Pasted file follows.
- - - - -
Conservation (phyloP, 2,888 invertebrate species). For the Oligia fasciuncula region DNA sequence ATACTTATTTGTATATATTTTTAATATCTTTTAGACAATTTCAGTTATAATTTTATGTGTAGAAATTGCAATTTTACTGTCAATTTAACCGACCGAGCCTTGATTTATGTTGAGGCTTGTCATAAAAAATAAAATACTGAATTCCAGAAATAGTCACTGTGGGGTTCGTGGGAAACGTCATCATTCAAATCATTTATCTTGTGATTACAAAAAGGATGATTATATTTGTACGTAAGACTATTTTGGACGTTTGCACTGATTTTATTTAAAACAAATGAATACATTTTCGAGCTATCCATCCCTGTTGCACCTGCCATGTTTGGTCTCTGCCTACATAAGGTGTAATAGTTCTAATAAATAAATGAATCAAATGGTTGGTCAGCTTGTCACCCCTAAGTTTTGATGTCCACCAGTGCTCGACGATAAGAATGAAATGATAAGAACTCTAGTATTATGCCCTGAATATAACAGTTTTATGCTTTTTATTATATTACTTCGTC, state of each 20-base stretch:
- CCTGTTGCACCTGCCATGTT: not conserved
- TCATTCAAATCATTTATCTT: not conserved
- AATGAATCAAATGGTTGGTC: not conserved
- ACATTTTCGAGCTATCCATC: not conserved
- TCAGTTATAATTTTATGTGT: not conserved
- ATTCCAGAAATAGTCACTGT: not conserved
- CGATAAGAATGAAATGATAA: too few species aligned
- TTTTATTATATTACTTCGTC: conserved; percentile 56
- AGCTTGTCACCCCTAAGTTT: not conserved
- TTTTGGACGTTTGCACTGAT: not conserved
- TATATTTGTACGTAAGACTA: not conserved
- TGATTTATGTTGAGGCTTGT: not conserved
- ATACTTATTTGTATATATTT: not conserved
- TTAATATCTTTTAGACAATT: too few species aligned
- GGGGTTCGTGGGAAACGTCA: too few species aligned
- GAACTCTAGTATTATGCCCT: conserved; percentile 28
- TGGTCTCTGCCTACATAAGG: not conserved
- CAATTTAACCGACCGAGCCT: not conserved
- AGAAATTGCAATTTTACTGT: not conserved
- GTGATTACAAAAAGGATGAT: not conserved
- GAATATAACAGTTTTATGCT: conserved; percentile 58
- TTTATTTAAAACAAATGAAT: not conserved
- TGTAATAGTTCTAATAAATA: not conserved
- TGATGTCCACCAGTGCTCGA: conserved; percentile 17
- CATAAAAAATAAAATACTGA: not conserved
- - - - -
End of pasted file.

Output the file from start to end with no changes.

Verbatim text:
Conservation (phyloP, 2,888 invertebrate species). For the Oligia fasciuncula region DNA sequence ATACTTATTTGTATATATTTTTAATATCTTTTAGACAATTTCAGTTATAATTTTATGTGTAGAAATTGCAATTTTACTGTCAATTTAACCGACCGAGCCTTGATTTATGTTGAGGCTTGTCATAAAAAATAAAATACTGAATTCCAGAAATAGTCACTGTGGGGTTCGTGGGAAACGTCATCATTCAAATCATTTATCTTGTGATTACAAAAAGGATGATTATATTTGTACGTAAGACTATTTTGGACGTTTGCACTGATTTTATTTAAAACAAATGAATACATTTTCGAGCTATCCATCCCTGTTGCACCTGCCATGTTTGGTCTCTGCCTACATAAGGTGTAATAGTTCTAATAAATAAATGAATCAAATGGTTGGTCAGCTTGTCACCCCTAAGTTTTGATGTCCACCAGTGCTCGACGATAAGAATGAAATGATAAGAACTCTAGTATTATGCCCTGAATATAACAGTTTTATGCTTTTTATTATATTACTTCGTC, state of each 20-base stretch:
- CCTGTTGCACCTGCCATGTT: not conserved
- TCATTCAAATCATTTATCTT: not conserved
- AATGAATCAAATGGTTGGTC: not conserved
- ACATTTTCGAGCTATCCATC: not conserved
- TCAGTTATAATTTTATGTGT: not conserved
- ATTCCAGAAATAGTCACTGT: not conserved
- CGATAAGAATGAAATGATAA: too few species aligned
- TTTTATTATATTACTTCGTC: conserved; percentile 56
- AGCTTGTCACCCCTAAGTTT: not conserved
- TTTTGGACGTTTGCACTGAT: not conserved
- TATATTTGTACGTAAGACTA: not conserved
- TGATTTATGTTGAGGCTTGT: not conserved
- ATACTTATTTGTATATATTT: not conserved
- TTAATATCTTTTAGACAATT: too few species aligned
- GGGGTTCGTGGGAAACGTCA: too few species aligned
- GAACTCTAGTATTATGCCCT: conserved; percentile 28
- TGGTCTCTGCCTACATAAGG: not conserved
- CAATTTAACCGACCGAGCCT: not conserved
- AGAAATTGCAATTTTACTGT: not conserved
- GTGATTACAAAAAGGATGAT: not conserved
- GAATATAACAGTTTTATGCT: conserved; percentile 58
- TTTATTTAAAACAAATGAAT: not conserved
- TGTAATAGTTCTAATAAATA: not conserved
- TGATGTCCACCAGTGCTCGA: conserved; percentile 17
- CATAAAAAATAAAATACTGA: not conserved